Kyle Larson has a chance to enhance road course credentials at Indianapolis
As the NASCAR Cup Series heads to its second consecutive road course race—the series’ debut event at the Indianapolis Motor Speedway Road Course—we have a challenge to Chase Elliott’s supremacy and a budding asphalt rivalry between two of the world’s best dirt-track racers.
Both involve Cup’s most prolific winner this season, Kyle Larson, who likely will factor in the finish of Sunday’s Verizon 200 at the Brickyard (1 p.m. ET on NBC, IMS and SiriusXM NASCAR Radio).
Larson already has two road course victories to his credit this season—in June at Sonoma and last Sunday at Watkins Glen International—matching Elliott for most in the series this year.
Though Elliott had the fastest car at Watkins Glen, he couldn’t overcome a penalty that sent him to the rear of the field for the start of the race. Elliott managed to overtake everyone but Larson, who arrived at the finish line 2.430 seconds ahead of his Hendrick Motorsports teammate and claimed his fifth victory of the season.
On his way to Victory Lane, Larson had a final-stage run-in with Joe Gibbs Racing driver Christopher Bell. With Bell running second and Larson third, the eventual race winner made a move to the inside of Bell’s No. 20 Toyota entering Turn 1.
Contact between the cars sent Bell spinning off the racing surface. He recovered to finish seventh, but the seeds of a rivalry were sown. In 2020, Larson ended Bell’s streak at three straight victories in the Chili Bowl Nationals for midget race cars. Last Sunday, he ended Bell’s chances of winning the Cup race at the Glen.
Larson tried to reach out to Bell after the event but was greeted with stone cold silence.
“I guess he’s not willing to talk to me, which is kind of whatever,” Larson told Dave Moody during an interview on SiriusXM NASCAR Radio. “I think any other adult in the field would at least have a conversation with you, but he doesn’t care to.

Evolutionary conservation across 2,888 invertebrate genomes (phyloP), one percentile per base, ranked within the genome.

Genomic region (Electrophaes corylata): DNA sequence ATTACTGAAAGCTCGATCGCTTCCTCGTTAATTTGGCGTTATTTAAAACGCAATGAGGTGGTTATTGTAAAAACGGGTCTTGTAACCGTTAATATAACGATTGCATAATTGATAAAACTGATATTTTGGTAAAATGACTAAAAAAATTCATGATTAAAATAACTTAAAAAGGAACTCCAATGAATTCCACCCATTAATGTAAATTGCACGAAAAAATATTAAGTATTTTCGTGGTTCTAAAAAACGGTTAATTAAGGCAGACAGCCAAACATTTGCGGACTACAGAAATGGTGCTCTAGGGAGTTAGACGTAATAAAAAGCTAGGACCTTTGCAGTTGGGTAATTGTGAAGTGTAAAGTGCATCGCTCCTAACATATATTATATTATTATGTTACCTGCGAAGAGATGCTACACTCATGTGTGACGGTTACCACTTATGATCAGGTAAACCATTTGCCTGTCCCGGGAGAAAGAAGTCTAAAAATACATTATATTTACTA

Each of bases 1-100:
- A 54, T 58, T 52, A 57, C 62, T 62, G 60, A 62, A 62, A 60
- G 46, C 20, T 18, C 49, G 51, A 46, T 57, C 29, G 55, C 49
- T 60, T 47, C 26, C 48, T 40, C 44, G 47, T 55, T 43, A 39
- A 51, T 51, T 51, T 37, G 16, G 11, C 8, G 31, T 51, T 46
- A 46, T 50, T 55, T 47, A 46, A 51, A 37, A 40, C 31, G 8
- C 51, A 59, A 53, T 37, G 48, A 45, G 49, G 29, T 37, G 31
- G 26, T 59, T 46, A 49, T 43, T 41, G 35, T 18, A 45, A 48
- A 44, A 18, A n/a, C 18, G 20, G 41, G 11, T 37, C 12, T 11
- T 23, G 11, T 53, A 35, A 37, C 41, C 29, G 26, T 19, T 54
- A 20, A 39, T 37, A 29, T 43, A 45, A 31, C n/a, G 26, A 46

“So we’ll move on from it, and if he wants to get me back, that’s fine… But I’m not going to worry about it. If it makes him sleep better at night to ignore me and then want to crash me or whatever, so be it.”
There’s a strong chance Larson, Bell and Elliott all will be in the mix for the win on Sunday, but that’s not to discount other drivers who have more experience on the 2.439-mile, 14-turn road course.
Chase Briscoe, who ran consistently in the top 10 and finished ninth at Watkins Glen, won last year’s NASCAR Xfinity Series race at the Indianapolis Road Course. Austin Cindric, who is entered in Sunday’s race, came home fifth in that event, and Ross Chastain ran sixth.
In addition, Kevin Harvick and Austin Dillon will get a head start on the competition by running Saturday’s Xfinity Series race. With three races left in the regular season, Dillon is currently in a pitched battle against Richard Childress Racing teammate Tyler Reddick for the final Cup Playoff spot.
Reddick leads Dillon by 15 points for the 16th berth.
At the top end of the standings, Larson is tied with Denny Hamlin for first place, but Larson owns the tiebreaker with five victories to Hamlin’s none. The regular-season championship is worth 15 Playoff points to the winner, with second place worth 10 Playoff points.
Larson leads the series with 37 Playoff points. Hamlin has five, the result of stage wins during the first 23 races.
Sunday’s race marks the first time since 1964 and the fourth time overall that NASCAR has conducted back-to-back road course events.
Ty Gibbs looks to make history (again) in Saturday’s NASCAR Xfinity Series race
It’s impossible to ignore the Ty Gibbs phenomenon.
Last weekend at Watkins Glen International, Gibbs outdueled acknowledged road course ace AJ Allmendinger to win his third NASCAR Xfinity Series race in his 10th career start.
In Saturday’s Pennzoil 150 at the Brickyard (4 p.m. ET on NBCSN, IMS and SiriusXM NASCAR Radio), Gibbs will have a chance to join NASCAR Hall of Famer Darrell Waltrip, the only driver in history to win four Xfinity races in his first 11 starts.
Waltrip accomplished the feat over three seasons, from 1982-1984.
When he claimed his first victory of the season on the Daytona International Speedway Road Course, Gibbs became the sixth driver to win in his Xfinity Series debut, joining Dale Earnhardt, Joe Ruttman, Ricky Rudd, Terry Labonte and Kurt Busch.
To win for a fourth time, he’ll have to beat Allmendinger again, in addition to reigning series champion Austin Cindric—a superb road racer in his own right—and 2014 NASCAR Cup Series champion Kevin Harvick.
“The road course at Indianapolis is a track I haven’t been too before, so I look forward to going there,” Gibbs said. “Obviously, the tradition and history of the Indianapolis Motor Speedway is huge. Almost every great race driver has driven there, and I’m looking forward to it.
“Hopefully, we can keep our streak of good finishes going with (crew chief) Chris Gale the guys on the 54 team. I know they will bring a great Sport Clips Toyota Supra. I’d love to get another strong finish and continue to help them out in the owner title championship chase.”
With nine total victories this season by three different drivers (Gibbs, Kyle Busch and Christopher Bell), the No. 54 Joe Gibbs Racing Toyota trails Cindric’s No. 22 Team Penske Ford by 38 points in the owner standings.